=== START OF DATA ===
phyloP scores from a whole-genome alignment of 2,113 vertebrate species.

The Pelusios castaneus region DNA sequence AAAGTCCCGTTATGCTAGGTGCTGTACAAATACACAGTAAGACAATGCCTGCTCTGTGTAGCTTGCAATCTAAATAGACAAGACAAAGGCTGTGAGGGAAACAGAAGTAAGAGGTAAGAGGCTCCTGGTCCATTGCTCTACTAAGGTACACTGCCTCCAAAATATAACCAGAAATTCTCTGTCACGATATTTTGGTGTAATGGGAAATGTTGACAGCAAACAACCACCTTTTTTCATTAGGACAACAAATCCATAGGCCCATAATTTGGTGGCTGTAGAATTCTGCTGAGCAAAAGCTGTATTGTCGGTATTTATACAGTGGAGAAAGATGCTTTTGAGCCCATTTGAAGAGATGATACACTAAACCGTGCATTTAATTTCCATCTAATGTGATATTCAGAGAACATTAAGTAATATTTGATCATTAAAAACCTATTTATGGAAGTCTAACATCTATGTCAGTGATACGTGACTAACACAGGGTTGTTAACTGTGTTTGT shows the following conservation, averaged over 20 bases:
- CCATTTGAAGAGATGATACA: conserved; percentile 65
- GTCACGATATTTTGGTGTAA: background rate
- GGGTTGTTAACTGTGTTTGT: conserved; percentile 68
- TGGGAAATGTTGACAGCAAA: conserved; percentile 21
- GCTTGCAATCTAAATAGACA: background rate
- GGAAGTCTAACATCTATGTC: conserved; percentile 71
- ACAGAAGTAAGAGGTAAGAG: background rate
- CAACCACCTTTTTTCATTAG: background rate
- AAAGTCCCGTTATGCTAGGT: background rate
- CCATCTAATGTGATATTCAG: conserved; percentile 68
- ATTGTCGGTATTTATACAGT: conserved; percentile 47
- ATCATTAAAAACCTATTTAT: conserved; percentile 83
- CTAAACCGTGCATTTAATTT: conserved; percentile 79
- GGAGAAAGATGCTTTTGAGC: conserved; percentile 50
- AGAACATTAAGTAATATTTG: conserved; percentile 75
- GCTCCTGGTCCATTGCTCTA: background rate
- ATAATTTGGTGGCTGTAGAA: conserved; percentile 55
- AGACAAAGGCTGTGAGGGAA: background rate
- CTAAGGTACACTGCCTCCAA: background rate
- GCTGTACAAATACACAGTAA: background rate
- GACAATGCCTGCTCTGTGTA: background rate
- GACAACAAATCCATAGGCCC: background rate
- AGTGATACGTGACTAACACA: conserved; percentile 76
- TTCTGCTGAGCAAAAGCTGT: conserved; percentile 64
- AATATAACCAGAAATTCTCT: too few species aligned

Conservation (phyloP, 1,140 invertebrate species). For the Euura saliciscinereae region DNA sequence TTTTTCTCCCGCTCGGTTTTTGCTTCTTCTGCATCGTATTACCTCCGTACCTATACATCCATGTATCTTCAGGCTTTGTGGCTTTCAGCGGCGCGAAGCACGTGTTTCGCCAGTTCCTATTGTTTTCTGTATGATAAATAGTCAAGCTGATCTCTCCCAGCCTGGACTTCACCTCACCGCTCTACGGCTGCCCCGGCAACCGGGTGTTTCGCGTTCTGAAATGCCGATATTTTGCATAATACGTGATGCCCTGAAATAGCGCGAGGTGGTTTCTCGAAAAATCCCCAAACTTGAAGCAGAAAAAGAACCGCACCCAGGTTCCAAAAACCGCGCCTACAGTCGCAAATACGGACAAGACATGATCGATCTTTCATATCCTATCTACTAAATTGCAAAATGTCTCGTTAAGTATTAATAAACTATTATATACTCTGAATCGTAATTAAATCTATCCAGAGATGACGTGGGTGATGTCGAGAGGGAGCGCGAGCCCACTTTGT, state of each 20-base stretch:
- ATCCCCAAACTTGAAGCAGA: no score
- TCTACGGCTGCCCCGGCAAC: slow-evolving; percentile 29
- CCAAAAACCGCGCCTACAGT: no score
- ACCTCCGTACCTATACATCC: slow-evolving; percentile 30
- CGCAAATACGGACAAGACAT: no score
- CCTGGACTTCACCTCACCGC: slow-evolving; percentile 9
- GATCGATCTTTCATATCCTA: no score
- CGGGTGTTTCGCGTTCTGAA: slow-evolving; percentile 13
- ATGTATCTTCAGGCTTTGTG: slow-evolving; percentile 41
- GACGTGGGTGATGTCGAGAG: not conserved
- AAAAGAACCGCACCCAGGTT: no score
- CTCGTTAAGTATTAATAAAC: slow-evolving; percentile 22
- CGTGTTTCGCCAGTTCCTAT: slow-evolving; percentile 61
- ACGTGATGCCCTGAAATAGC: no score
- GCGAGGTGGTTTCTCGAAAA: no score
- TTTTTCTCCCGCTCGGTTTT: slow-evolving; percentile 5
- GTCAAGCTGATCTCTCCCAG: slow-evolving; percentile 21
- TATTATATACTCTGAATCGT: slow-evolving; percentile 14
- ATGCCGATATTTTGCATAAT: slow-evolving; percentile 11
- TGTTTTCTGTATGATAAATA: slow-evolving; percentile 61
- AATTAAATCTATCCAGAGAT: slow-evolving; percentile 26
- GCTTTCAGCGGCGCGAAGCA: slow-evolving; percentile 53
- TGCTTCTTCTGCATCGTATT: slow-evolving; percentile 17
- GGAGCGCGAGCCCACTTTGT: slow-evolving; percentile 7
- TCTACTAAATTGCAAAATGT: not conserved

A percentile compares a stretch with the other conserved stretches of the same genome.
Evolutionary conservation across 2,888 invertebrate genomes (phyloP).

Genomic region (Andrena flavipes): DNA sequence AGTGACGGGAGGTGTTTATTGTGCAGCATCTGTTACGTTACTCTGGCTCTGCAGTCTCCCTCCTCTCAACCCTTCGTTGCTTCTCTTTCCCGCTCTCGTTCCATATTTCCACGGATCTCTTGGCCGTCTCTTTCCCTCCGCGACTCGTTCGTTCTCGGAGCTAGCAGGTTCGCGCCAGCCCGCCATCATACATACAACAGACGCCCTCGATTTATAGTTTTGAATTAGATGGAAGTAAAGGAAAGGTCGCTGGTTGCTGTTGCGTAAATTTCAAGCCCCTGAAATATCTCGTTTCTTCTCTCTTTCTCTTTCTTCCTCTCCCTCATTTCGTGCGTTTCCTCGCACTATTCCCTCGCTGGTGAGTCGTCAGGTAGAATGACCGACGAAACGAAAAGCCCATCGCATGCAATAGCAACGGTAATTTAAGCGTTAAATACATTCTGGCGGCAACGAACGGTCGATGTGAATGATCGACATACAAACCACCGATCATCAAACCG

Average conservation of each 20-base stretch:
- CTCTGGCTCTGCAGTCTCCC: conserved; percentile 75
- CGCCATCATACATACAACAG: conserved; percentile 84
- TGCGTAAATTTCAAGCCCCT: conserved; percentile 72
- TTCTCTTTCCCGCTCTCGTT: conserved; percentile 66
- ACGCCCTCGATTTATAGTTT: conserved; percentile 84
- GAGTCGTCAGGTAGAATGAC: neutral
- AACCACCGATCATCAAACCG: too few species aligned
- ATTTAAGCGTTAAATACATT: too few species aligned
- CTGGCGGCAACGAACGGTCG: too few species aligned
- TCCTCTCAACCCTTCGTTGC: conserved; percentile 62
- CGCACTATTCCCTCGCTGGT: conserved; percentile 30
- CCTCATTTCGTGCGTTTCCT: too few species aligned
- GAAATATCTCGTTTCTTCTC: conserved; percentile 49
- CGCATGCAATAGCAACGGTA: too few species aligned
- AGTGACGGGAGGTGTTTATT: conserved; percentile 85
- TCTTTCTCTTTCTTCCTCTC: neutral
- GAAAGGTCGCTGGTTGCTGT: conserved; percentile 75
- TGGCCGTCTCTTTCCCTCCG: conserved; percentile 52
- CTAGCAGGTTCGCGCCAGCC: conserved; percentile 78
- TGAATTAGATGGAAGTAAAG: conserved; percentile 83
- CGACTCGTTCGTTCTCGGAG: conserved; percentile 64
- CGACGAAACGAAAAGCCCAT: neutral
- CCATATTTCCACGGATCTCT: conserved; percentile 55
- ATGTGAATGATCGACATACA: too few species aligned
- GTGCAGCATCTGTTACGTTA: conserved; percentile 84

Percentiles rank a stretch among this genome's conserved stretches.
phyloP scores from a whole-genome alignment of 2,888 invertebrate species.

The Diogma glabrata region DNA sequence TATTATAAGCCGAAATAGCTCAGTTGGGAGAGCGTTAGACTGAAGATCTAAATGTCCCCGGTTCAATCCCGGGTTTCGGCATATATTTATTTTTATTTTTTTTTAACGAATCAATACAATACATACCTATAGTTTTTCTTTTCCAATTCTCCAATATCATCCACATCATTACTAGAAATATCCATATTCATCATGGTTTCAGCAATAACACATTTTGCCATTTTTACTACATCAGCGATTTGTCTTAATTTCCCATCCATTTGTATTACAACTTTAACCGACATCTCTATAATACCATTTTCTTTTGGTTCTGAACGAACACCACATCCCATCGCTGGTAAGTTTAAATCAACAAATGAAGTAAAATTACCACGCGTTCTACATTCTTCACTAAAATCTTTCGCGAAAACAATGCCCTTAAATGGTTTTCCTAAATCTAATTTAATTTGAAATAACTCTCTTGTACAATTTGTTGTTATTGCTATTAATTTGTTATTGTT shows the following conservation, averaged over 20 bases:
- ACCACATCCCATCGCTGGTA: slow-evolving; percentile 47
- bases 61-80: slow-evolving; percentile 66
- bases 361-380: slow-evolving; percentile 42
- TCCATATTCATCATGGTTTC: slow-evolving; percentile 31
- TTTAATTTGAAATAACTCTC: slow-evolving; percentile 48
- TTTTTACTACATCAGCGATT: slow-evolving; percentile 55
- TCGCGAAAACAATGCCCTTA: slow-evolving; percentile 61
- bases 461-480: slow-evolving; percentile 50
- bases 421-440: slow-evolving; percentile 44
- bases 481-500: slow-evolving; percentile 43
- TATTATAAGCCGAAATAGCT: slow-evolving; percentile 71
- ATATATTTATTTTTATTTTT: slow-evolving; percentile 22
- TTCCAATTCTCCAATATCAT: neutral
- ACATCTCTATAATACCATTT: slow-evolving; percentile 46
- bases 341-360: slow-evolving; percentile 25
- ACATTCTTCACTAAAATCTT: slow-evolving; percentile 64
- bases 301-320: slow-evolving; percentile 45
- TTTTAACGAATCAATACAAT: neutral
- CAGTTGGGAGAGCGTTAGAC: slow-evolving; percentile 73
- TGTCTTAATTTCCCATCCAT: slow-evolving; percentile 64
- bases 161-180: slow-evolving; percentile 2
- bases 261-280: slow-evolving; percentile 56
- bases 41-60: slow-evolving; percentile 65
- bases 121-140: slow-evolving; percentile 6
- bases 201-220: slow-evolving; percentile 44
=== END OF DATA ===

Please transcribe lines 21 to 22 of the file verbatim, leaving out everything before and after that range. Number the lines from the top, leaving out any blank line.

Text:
- CTAAGGTACACTGCCTCCAA: background rate
- GCTGTACAAATACACAGTAA: background rate